Prague – Anti-immigrant and populist incumbent Czech President Milos Zeman has won a second five-year term in a runoff election, beating his centre-left pro-EU rival Jiri Drahos in a close race.
The outspoken pro-Russia, pro-China Zeman was declared the winner with 51.36 percent of the vote on Saturday. Opposition candidate Drahos, who garnered 48.44 percent of the votes, conceded defeat in what is considered the most important presidential elections in decades.
After taking office in 2013, Zeman, 73, has been widely criticised for dividing the country on European issues including immigration and the role of Central Europe in the EU, while also cosying up to autocratic governments.
It is the victory for populism. He is the people’s image of populism and this election is probably the defeat of the western, urban educated part of Czech society
The victory has dashed hopes that the Czech Republic would return to the fold of liberal European values as it inches closer to countries like Poland and Hungary where far-right politics is on the rise.
“It is the victory for populism. He is the people’s image of populism and this election is probably the defeat of the western, urban educated part of Czech society,” said Lubomir Kopecek, a professor of political sciences at Masaryk University in Czech city of Brno.
Addressing reporters and supporters – including the heads of far-right parties – Zeman thanked the voters for his re-election.
“Let me thank you [with] all of my heart for your help and support in the election of the president of the Czech Republic. If it weren’t for you, we wouldn’t have won,” said the 73-year-old far-right leader, sitting cross-legged on a couch.
“This is my last political victory and there won ‘t be any political defeat behind me, because as you well know the president has only two five-year terms as defined in the constitution and I certainly don’t want to initiate constitutional changes.”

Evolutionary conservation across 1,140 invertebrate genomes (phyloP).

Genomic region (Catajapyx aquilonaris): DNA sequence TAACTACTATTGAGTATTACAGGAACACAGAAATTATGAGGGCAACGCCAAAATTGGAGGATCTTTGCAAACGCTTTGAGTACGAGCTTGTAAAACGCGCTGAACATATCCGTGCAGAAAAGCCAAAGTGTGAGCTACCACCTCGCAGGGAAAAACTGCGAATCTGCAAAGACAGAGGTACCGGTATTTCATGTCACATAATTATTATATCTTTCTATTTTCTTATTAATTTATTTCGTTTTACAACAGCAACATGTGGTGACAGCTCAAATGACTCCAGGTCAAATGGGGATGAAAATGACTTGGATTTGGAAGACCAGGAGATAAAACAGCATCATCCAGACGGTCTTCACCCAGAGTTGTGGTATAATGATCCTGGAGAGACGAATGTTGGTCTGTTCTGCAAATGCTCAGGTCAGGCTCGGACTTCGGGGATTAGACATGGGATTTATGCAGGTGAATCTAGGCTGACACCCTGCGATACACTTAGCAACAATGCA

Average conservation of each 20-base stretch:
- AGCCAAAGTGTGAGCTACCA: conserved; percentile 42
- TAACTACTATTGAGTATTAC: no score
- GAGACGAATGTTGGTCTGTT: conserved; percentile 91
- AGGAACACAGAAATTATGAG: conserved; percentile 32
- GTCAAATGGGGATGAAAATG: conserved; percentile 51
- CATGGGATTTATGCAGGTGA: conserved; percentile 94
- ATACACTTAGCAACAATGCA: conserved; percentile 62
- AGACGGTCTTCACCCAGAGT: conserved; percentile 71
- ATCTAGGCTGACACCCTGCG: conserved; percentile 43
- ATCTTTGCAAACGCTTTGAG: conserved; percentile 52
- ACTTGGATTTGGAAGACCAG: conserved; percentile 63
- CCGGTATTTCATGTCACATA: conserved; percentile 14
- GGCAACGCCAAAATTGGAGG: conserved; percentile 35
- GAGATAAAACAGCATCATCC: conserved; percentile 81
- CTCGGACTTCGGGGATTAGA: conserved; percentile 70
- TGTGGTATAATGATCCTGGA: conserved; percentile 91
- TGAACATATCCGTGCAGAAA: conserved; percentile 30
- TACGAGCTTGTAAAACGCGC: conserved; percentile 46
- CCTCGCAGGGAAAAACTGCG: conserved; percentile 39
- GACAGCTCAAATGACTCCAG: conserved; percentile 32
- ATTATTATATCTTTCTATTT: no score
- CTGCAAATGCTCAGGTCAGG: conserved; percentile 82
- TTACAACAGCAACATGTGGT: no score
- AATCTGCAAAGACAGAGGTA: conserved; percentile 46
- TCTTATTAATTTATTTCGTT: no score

Jakub Janda, deputy director of the think-tank European Values, said that the win demonstrated Zeman’s ability to mobilise voters based on a platform that was both anti-immigrant and anti-establishment.
“He has been in top positions in Czech politics for 25 years, but has been able to establish himself as the anti-establishment by targeting the mainstream,” he said.
“The second reason is that he has strong support in the regions outside the capital and he positions himself as a regular person, and not a politician, so he is very outspoken, doesn’t use normal language and despises political correctness, calling most migrants terrorists.”
Muslims form a tiny 0.02 percent of the population of the Czech Republic, but Zeman capitalised on the fear of immigrants that has swept Europe in recent years. In this election, his campaign slogan stated simply: “Stop immigration and Drahos. This country is ours.”
Though largely ceremonial, the presidency is a meaningful barometer for the political temperature of the country. The president also appoints high-ranking diplomats and public officials, including the prime minister – a position that lies vacant currently.
Populist billionaire Andrej Babis from the ANO party was forced to resign earlier this month after failing to win a vote of confidence in parliament.
Seen as close allies, Zeman has given Babis all the time he needs to form a coalition after his ANO party won 78 seats in the 200-member chamber of deputies (the lower house).
Zeman has said he would appoint Babis once he has the requisite support from 101 seats. There is currently no second vote scheduled.